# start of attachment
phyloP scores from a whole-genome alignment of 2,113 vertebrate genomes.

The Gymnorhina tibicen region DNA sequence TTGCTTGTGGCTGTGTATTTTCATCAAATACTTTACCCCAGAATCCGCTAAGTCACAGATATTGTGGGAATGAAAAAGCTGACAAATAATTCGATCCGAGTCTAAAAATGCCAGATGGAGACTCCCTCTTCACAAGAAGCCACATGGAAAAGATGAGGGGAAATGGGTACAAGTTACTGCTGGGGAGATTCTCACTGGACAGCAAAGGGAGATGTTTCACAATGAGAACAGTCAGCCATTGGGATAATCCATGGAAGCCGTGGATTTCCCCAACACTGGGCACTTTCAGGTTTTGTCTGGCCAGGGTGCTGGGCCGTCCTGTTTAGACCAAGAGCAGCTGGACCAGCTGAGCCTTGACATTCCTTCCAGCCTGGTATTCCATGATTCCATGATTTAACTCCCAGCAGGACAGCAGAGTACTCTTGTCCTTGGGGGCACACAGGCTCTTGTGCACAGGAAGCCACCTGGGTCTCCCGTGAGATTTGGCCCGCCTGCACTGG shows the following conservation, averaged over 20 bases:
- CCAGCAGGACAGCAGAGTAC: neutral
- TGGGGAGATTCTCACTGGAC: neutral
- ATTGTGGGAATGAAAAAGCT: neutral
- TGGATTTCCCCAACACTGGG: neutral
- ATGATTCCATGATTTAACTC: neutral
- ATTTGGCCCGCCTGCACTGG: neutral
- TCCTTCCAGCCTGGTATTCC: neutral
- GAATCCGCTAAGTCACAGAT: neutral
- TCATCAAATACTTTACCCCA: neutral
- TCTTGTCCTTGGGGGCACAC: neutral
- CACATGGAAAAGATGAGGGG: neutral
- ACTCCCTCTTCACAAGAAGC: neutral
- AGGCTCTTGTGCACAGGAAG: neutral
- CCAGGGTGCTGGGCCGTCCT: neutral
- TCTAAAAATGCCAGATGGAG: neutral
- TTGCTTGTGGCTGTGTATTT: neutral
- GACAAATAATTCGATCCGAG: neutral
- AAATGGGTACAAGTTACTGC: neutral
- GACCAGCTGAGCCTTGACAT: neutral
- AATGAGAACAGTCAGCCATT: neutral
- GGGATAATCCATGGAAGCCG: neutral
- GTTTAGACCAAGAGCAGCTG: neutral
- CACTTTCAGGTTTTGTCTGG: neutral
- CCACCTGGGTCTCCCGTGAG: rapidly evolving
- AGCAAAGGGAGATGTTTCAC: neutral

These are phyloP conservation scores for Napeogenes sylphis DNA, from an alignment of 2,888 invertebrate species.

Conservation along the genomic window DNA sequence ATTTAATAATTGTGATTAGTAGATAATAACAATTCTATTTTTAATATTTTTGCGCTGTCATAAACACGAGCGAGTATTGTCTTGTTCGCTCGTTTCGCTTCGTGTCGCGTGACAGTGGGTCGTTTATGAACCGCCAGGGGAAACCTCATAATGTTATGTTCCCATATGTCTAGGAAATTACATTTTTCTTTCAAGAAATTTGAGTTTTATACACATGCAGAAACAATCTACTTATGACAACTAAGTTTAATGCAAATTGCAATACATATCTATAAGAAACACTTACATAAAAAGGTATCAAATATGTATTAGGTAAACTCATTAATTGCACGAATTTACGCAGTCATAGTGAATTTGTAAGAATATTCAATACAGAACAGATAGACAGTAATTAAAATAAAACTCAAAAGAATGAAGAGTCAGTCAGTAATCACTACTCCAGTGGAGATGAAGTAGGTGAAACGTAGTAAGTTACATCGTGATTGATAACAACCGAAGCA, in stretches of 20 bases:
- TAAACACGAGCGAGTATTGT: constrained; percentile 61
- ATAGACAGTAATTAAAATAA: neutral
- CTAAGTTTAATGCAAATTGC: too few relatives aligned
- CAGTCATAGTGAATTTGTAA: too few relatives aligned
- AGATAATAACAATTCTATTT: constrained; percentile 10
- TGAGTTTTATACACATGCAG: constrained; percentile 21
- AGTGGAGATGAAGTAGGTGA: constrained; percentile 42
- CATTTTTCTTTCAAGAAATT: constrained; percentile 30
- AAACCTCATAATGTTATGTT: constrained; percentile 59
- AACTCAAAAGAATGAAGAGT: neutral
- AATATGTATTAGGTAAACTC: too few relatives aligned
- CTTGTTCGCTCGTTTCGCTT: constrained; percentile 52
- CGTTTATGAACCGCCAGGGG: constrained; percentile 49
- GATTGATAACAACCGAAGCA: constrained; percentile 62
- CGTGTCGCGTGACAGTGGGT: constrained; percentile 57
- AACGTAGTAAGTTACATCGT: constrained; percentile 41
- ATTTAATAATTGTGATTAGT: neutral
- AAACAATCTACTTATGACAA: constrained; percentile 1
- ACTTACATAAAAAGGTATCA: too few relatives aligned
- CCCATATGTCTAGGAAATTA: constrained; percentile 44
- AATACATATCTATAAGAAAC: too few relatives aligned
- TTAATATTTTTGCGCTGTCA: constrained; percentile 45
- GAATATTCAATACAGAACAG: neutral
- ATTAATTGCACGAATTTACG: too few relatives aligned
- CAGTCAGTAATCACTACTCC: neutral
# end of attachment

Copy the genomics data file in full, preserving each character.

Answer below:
phyloP scores from a whole-genome alignment of 2,113 vertebrate genomes.

The Gymnorhina tibicen region DNA sequence TTGCTTGTGGCTGTGTATTTTCATCAAATACTTTACCCCAGAATCCGCTAAGTCACAGATATTGTGGGAATGAAAAAGCTGACAAATAATTCGATCCGAGTCTAAAAATGCCAGATGGAGACTCCCTCTTCACAAGAAGCCACATGGAAAAGATGAGGGGAAATGGGTACAAGTTACTGCTGGGGAGATTCTCACTGGACAGCAAAGGGAGATGTTTCACAATGAGAACAGTCAGCCATTGGGATAATCCATGGAAGCCGTGGATTTCCCCAACACTGGGCACTTTCAGGTTTTGTCTGGCCAGGGTGCTGGGCCGTCCTGTTTAGACCAAGAGCAGCTGGACCAGCTGAGCCTTGACATTCCTTCCAGCCTGGTATTCCATGATTCCATGATTTAACTCCCAGCAGGACAGCAGAGTACTCTTGTCCTTGGGGGCACACAGGCTCTTGTGCACAGGAAGCCACCTGGGTCTCCCGTGAGATTTGGCCCGCCTGCACTGG shows the following conservation, averaged over 20 bases:
- CCAGCAGGACAGCAGAGTAC: neutral
- TGGGGAGATTCTCACTGGAC: neutral
- ATTGTGGGAATGAAAAAGCT: neutral
- TGGATTTCCCCAACACTGGG: neutral
- ATGATTCCATGATTTAACTC: neutral
- ATTTGGCCCGCCTGCACTGG: neutral
- TCCTTCCAGCCTGGTATTCC: neutral
- GAATCCGCTAAGTCACAGAT: neutral
- TCATCAAATACTTTACCCCA: neutral
- TCTTGTCCTTGGGGGCACAC: neutral
- CACATGGAAAAGATGAGGGG: neutral
- ACTCCCTCTTCACAAGAAGC: neutral
- AGGCTCTTGTGCACAGGAAG: neutral
- CCAGGGTGCTGGGCCGTCCT: neutral
- TCTAAAAATGCCAGATGGAG: neutral
- TTGCTTGTGGCTGTGTATTT: neutral
- GACAAATAATTCGATCCGAG: neutral
- AAATGGGTACAAGTTACTGC: neutral
- GACCAGCTGAGCCTTGACAT: neutral
- AATGAGAACAGTCAGCCATT: neutral
- GGGATAATCCATGGAAGCCG: neutral
- GTTTAGACCAAGAGCAGCTG: neutral
- CACTTTCAGGTTTTGTCTGG: neutral
- CCACCTGGGTCTCCCGTGAG: rapidly evolving
- AGCAAAGGGAGATGTTTCAC: neutral

These are phyloP conservation scores for Napeogenes sylphis DNA, from an alignment of 2,888 invertebrate species.

Conservation along the genomic window DNA sequence ATTTAATAATTGTGATTAGTAGATAATAACAATTCTATTTTTAATATTTTTGCGCTGTCATAAACACGAGCGAGTATTGTCTTGTTCGCTCGTTTCGCTTCGTGTCGCGTGACAGTGGGTCGTTTATGAACCGCCAGGGGAAACCTCATAATGTTATGTTCCCATATGTCTAGGAAATTACATTTTTCTTTCAAGAAATTTGAGTTTTATACACATGCAGAAACAATCTACTTATGACAACTAAGTTTAATGCAAATTGCAATACATATCTATAAGAAACACTTACATAAAAAGGTATCAAATATGTATTAGGTAAACTCATTAATTGCACGAATTTACGCAGTCATAGTGAATTTGTAAGAATATTCAATACAGAACAGATAGACAGTAATTAAAATAAAACTCAAAAGAATGAAGAGTCAGTCAGTAATCACTACTCCAGTGGAGATGAAGTAGGTGAAACGTAGTAAGTTACATCGTGATTGATAACAACCGAAGCA, in stretches of 20 bases:
- TAAACACGAGCGAGTATTGT: constrained; percentile 61
- ATAGACAGTAATTAAAATAA: neutral
- CTAAGTTTAATGCAAATTGC: too few relatives aligned
- CAGTCATAGTGAATTTGTAA: too few relatives aligned
- AGATAATAACAATTCTATTT: constrained; percentile 10
- TGAGTTTTATACACATGCAG: constrained; percentile 21
- AGTGGAGATGAAGTAGGTGA: constrained; percentile 42
- CATTTTTCTTTCAAGAAATT: constrained; percentile 30
- AAACCTCATAATGTTATGTT: constrained; percentile 59
- AACTCAAAAGAATGAAGAGT: neutral
- AATATGTATTAGGTAAACTC: too few relatives aligned
- CTTGTTCGCTCGTTTCGCTT: constrained; percentile 52
- CGTTTATGAACCGCCAGGGG: constrained; percentile 49
- GATTGATAACAACCGAAGCA: constrained; percentile 62
- CGTGTCGCGTGACAGTGGGT: constrained; percentile 57
- AACGTAGTAAGTTACATCGT: constrained; percentile 41
- ATTTAATAATTGTGATTAGT: neutral
- AAACAATCTACTTATGACAA: constrained; percentile 1
- ACTTACATAAAAAGGTATCA: too few relatives aligned
- CCCATATGTCTAGGAAATTA: constrained; percentile 44
- AATACATATCTATAAGAAAC: too few relatives aligned
- TTAATATTTTTGCGCTGTCA: constrained; percentile 45
- GAATATTCAATACAGAACAG: neutral
- ATTAATTGCACGAATTTACG: too few relatives aligned
- CAGTCAGTAATCACTACTCC: neutral